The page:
Spaces in play


As stated, the Situationists deliberately used play as a means to overturn and transgress societal conventions. Similarly, we can also see acts of transgression in our contemporary society. Often these acts of play are ephemeral and temporal, leaving a barely visible trace on the landscape. Skateboarding and parkour are just two examples of how space is re-negotiated through the physical engagement with objects in the landscape. Whilst the acts themselves do not alter the spatial construct significantly or even leave physical traces behind, the acts could not exist without the engagement with and transgression of the borders and thresholds presented along the urban surface.[15] 15 - Gil M. Doron, ‘P.S. The Eye of God is in the Dee-tail’ in: Marc Schoonderbeek (ed.), Border Conditions (Amsterdam: Architectura & Natura, 2010), p. 175.

The transgressive act brings to light the skateboarder’s presence. As an active participant within the urban environment, the transgressive act of the skateboarder; jumping walls, fences, steps; subverts the physical environment by mis-using urban elements. The skateboarder is therefore able to re-construct and alter the space through the transgressive act.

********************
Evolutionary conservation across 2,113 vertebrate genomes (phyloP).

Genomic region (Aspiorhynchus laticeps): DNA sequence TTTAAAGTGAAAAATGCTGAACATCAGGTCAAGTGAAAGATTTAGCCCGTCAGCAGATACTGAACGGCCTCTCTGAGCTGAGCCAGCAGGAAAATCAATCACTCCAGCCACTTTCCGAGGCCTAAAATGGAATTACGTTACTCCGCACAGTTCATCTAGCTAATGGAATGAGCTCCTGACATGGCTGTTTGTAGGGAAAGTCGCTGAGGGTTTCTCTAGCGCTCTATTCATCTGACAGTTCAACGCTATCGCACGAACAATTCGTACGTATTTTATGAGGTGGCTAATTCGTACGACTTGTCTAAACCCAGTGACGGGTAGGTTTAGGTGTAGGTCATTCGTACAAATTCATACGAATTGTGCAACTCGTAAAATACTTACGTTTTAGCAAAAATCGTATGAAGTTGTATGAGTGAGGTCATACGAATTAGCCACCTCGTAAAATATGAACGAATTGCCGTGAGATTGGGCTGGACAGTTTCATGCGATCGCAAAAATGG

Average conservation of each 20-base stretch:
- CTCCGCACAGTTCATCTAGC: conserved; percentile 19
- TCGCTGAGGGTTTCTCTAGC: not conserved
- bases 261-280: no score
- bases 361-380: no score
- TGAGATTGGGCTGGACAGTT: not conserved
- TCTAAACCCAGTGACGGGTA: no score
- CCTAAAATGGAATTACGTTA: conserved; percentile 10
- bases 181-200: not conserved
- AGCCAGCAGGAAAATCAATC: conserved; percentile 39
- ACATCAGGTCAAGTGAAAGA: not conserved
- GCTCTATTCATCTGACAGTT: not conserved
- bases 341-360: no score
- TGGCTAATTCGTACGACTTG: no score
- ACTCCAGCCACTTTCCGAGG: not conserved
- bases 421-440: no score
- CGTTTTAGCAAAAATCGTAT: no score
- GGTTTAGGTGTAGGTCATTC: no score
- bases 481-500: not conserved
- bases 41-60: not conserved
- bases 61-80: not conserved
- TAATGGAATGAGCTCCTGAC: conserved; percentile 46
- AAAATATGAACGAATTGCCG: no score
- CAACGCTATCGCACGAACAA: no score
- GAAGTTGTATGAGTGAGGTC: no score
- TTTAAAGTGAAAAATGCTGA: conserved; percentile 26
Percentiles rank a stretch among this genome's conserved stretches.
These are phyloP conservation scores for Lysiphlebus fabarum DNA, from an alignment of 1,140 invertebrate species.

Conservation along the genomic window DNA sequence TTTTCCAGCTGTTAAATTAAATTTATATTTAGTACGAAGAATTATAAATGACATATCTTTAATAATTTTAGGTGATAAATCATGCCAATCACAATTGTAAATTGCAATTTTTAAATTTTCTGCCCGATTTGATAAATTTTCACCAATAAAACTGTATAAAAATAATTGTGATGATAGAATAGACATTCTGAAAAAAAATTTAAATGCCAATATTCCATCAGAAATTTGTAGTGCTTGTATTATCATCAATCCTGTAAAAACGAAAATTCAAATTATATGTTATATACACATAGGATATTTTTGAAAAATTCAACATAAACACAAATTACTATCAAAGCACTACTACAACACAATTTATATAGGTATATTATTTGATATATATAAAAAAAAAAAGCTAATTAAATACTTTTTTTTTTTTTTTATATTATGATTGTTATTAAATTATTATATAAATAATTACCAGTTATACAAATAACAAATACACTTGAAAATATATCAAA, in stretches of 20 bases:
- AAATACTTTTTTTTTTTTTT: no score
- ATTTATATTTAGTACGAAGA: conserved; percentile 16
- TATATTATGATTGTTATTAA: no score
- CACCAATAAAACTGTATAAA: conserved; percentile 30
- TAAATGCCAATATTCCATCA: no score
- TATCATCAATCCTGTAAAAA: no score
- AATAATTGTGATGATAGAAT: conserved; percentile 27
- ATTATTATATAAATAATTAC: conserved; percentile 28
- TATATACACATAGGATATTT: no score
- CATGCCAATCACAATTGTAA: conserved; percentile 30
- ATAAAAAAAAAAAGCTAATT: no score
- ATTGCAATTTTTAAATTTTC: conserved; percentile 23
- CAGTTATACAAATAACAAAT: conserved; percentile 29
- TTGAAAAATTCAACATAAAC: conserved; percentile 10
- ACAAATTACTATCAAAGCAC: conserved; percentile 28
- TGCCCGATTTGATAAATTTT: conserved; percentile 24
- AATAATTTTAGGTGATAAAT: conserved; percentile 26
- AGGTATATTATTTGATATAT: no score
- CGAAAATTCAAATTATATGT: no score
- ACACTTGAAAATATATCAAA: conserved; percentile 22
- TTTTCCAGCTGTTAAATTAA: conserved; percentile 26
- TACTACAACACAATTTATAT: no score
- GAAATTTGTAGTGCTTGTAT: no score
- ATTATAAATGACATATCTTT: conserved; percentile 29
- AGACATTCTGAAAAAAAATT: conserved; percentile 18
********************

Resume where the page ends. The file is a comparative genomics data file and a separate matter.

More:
To transgress is to go beyond, break, infringe or violate the limits of society. These limits can be expressive of behaviour, norms, laws, culture and space. For philosopher Michel Foucault transgression is not necessarily destructive or rebellious, but is an act of revealing. In his Preface to Transgression, Foucault explains that there is a necessary relation between transgression and the limit, as transgression ‘carries the limit right to the limit of its being; [and] forces the limit to face the fact of its imminent disappearance’.[16] 16 - Michel Foucault, ‘A Preface to Transgression’, in: Donald F. Bouchard (ed.), Language, Counter-Memory, Practice: Selected Essays and Interviews by Michel Foucault (Oxford: Basil Blackwell, 1977), p. 33-35.Transgression allows these social limits and boundaries to become visible by revealing that which was never considered a possibility. In architecture, it is the border or the boundary that becomes most relevant with respect to transgression, as it deals with the notion of opposites; inside and outside, public and private. Since the border is the space that facilitates transgressive acts, it is through play that these borders are revealed. Whilst transgression is often linked to sin or an act of crime, it can also be considered as being beneficiary and purposeful. For example, handing out free food and clothing can also be regarded as a means to reveal the structure of consumerism within our society and acts to subvert these notions. Whilst graffiti is often perceived as detrimental, it could also be considered as a free outdoor art gallery, a highly-stylised re-decoration of the streets. Transgression seeks to find beauty, use and opportunity in disorder and chaos.